If you want to totally immerse yourself into the world of 19th century St Petersburg, Napoleon, the heroic Pierre Bezokhov and the beautiful Natasha Rostov I would thoroughly recommended this version. It would certainly suit anyone who might be, for example, cooped up at home for several weeks with nothing to do.
I can say now that my enjoyment of this piece of literature has been heavily influenced by that wonderful piece of televisual art.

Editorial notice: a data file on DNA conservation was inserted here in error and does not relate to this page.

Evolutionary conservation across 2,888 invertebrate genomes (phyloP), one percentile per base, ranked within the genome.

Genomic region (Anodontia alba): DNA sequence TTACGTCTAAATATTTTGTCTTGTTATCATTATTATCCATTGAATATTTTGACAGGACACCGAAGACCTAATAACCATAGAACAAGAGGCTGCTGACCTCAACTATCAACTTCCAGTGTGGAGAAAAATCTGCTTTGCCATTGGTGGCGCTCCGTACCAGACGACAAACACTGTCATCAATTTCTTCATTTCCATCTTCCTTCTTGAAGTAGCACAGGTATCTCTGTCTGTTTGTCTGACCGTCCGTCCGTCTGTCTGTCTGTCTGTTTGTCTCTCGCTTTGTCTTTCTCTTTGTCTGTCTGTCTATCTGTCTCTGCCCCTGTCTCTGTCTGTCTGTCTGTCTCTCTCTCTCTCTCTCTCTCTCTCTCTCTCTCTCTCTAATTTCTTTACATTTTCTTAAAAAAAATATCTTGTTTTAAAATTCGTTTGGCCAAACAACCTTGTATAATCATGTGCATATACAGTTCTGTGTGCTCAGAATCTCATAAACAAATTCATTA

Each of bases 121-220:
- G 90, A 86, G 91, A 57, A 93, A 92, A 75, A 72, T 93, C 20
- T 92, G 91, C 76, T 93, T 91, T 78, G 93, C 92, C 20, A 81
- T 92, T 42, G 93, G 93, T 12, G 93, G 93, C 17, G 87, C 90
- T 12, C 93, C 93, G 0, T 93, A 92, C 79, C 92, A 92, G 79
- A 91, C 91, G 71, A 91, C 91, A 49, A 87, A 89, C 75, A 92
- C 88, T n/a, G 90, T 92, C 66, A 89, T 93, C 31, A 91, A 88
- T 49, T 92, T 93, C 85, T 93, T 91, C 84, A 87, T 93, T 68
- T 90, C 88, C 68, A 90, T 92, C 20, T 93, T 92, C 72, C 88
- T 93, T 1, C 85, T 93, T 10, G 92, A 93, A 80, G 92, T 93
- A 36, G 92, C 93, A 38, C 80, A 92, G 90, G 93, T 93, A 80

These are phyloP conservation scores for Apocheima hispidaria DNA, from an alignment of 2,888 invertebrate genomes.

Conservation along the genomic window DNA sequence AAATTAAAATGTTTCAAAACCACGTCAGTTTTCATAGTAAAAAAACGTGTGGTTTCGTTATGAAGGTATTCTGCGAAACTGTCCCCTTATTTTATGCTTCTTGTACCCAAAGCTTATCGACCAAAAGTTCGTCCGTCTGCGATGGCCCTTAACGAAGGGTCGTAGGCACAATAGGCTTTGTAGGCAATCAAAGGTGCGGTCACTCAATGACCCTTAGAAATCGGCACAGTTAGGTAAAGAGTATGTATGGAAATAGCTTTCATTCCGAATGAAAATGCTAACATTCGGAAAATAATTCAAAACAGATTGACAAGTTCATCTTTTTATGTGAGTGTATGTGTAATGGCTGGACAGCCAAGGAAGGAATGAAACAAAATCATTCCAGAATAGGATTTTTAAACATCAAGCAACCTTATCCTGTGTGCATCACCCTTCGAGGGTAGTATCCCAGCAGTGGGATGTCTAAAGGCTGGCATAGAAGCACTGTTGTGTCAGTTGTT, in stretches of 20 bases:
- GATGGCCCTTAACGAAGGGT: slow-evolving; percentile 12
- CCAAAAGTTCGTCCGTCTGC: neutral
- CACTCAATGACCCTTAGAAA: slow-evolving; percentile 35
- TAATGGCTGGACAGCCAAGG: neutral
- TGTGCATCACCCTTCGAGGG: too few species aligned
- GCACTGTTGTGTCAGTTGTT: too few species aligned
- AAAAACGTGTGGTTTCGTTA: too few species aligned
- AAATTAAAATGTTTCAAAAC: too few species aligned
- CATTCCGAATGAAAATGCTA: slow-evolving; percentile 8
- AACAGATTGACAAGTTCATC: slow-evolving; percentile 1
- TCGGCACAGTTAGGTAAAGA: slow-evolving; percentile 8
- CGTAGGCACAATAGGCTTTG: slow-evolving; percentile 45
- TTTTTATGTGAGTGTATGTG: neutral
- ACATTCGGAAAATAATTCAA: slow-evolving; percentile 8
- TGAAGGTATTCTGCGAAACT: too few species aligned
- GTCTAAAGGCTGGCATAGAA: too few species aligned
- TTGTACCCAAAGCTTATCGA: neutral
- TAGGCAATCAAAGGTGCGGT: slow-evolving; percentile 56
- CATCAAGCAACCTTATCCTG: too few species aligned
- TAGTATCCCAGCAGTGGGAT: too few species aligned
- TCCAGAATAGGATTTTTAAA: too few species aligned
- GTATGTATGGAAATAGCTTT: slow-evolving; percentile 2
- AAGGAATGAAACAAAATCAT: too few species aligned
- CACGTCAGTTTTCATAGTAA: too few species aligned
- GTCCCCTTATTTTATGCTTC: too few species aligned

Before turning the last page of this Herculean novel, which had lain neglected on my bookshelf for more than five years, War and Peace was a pending task in my mental reading universe, knowing it to be one of the greatest Russian or maybe simply one of the greatest novels of all times.
This book is probably already lying on your bookshelf. It has probably been there for years, since university, perhaps.
Start reading it this evening.
I should also mention that this was a tired purchase. I bought it after little sleep late at night...